I always read her work with this quote in mind and the awareness that I am reading someone who lived for her work and was a very conflicted individual. She has iconic lines such as “Mrs. Dalloway said she would buy the flowers herself.” or “A woman must have money and a room of her own if she is to write fiction.” It is hard not to want to love her work but I always struggle with her books. 

Part I of the novel draws you into the lives of the Ramsey’s and their friends, particularly focusing on Mrs. Ramsey. You follow their lives for one afternoon and by the end you feel very, very close to some of the characters. But in Part II, without any warning, Mrs. Ramsey is killed off and the home that you spent the last 80 pages in has fallen into despair. I love how Woolf did this. It immediately had the effect of making me realize how brief and trivial life is. (Though I’m not sure this was Woolf’s intention.) The tables she dusted, the home that she took such meticulous care of is gone. The woman that so many of the characters were mesmerized or tortured by is dead. 

Read If: You like really clever social commentaries. I love the passages in the book where Woolf has us listen in on the internal dialogue of several of the characters during dinner. It is so well done and probably not that far off from what happens at diner parties, even now.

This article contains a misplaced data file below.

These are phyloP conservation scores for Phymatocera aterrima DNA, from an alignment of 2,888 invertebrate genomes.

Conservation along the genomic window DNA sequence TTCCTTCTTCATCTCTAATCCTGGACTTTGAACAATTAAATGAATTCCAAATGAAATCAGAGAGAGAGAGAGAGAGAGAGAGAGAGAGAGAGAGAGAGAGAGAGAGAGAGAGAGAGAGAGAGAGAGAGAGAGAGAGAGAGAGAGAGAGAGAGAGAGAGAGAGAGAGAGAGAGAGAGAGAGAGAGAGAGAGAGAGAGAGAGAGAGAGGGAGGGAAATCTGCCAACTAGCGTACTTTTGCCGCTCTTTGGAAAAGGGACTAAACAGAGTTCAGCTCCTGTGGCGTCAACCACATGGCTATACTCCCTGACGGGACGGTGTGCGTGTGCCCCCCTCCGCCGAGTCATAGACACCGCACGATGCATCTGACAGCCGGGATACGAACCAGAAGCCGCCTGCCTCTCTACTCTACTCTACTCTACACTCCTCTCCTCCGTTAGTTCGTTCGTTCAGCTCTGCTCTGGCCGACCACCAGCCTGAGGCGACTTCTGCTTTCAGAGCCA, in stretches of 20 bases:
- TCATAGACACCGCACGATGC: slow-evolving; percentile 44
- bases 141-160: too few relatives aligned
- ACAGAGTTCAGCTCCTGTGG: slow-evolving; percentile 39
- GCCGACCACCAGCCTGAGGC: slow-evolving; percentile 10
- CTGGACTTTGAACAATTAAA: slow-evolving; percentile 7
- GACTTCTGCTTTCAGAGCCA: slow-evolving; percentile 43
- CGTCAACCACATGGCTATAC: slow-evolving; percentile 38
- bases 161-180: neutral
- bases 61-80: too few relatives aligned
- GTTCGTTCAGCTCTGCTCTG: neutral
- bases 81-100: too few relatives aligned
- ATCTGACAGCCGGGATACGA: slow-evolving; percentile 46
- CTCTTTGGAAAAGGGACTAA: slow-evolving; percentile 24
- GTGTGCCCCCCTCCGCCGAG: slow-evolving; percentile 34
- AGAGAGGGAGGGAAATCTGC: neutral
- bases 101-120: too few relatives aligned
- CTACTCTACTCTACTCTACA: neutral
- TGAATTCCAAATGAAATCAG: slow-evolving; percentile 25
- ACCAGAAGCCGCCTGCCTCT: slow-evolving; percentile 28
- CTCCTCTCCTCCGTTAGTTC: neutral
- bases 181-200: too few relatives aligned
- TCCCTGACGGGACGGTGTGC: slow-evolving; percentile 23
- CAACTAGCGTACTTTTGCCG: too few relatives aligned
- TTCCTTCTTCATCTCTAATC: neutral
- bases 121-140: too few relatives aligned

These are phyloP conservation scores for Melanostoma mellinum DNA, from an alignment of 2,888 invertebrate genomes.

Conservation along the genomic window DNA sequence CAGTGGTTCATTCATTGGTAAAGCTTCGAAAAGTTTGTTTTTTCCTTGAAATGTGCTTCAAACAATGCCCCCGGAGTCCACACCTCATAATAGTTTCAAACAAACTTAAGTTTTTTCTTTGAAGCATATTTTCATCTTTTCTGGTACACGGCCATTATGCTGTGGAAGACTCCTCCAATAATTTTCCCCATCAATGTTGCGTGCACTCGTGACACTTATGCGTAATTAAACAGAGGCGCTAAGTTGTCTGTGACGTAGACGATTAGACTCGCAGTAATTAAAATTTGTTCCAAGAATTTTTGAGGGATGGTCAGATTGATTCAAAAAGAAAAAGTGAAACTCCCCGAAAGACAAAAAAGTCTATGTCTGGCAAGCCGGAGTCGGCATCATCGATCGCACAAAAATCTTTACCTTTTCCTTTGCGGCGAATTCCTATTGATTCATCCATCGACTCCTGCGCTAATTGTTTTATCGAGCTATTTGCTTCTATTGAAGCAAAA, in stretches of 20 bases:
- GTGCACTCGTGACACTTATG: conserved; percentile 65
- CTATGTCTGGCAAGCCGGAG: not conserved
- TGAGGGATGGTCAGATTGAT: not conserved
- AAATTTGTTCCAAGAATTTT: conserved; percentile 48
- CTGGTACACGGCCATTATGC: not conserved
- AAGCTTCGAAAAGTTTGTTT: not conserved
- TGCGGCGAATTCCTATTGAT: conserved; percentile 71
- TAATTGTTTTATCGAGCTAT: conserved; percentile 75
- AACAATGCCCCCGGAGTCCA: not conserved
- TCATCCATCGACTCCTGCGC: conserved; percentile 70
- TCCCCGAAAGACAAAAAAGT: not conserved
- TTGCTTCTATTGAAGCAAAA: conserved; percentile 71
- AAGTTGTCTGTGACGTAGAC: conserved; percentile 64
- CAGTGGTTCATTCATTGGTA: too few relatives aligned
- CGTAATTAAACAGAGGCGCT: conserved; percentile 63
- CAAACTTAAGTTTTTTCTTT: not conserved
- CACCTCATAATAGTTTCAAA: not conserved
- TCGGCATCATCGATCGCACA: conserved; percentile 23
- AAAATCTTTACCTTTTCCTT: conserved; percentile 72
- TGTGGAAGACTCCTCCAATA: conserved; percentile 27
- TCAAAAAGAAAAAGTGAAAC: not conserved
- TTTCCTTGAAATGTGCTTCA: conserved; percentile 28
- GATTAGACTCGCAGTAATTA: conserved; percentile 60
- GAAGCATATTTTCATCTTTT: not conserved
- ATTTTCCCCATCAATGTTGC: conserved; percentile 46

Don’t Read If: You like stories that move along and don’t have too much philosophical introspection. Although I read a lot, I am not the best reader. I often don’t focus enough, so I depend on the author doing some of the work for me. For this book, I had to read the sparknotes after to understand what I was supposed to take away from it. 

Overall, I can easily see why this book received the acclaim that it did but it was just not for me. 

Rating: 6/10

Moving and Prejudice

“I like to see a man proud of the place in which he lives. I like to see a man live so that his place will be proud of him.” -Abe

A few weeks ago, Feraz and I went to DC to look for a place to live. I went in with a twenty-two point checklist that I have been drafting in my mind since I was six. I have always wanted my own home and although we are just renting, this is the first place I will ever live in that everything in it will be mine. The excitement levels were off the charts.

Soon after we arrived to DC, my twenty-point list was given a reality check akin to what someone might experience when entering the marriage market.
On the second day of searching for apartments, we found something that we liked right next to the JCC. There was no exposed brick, no loft, no modern kitchen… in fact it was a basement apartment. I cringed at the thought! But at the time, it was the best we had seen and we felt good as we drove to our next viewing.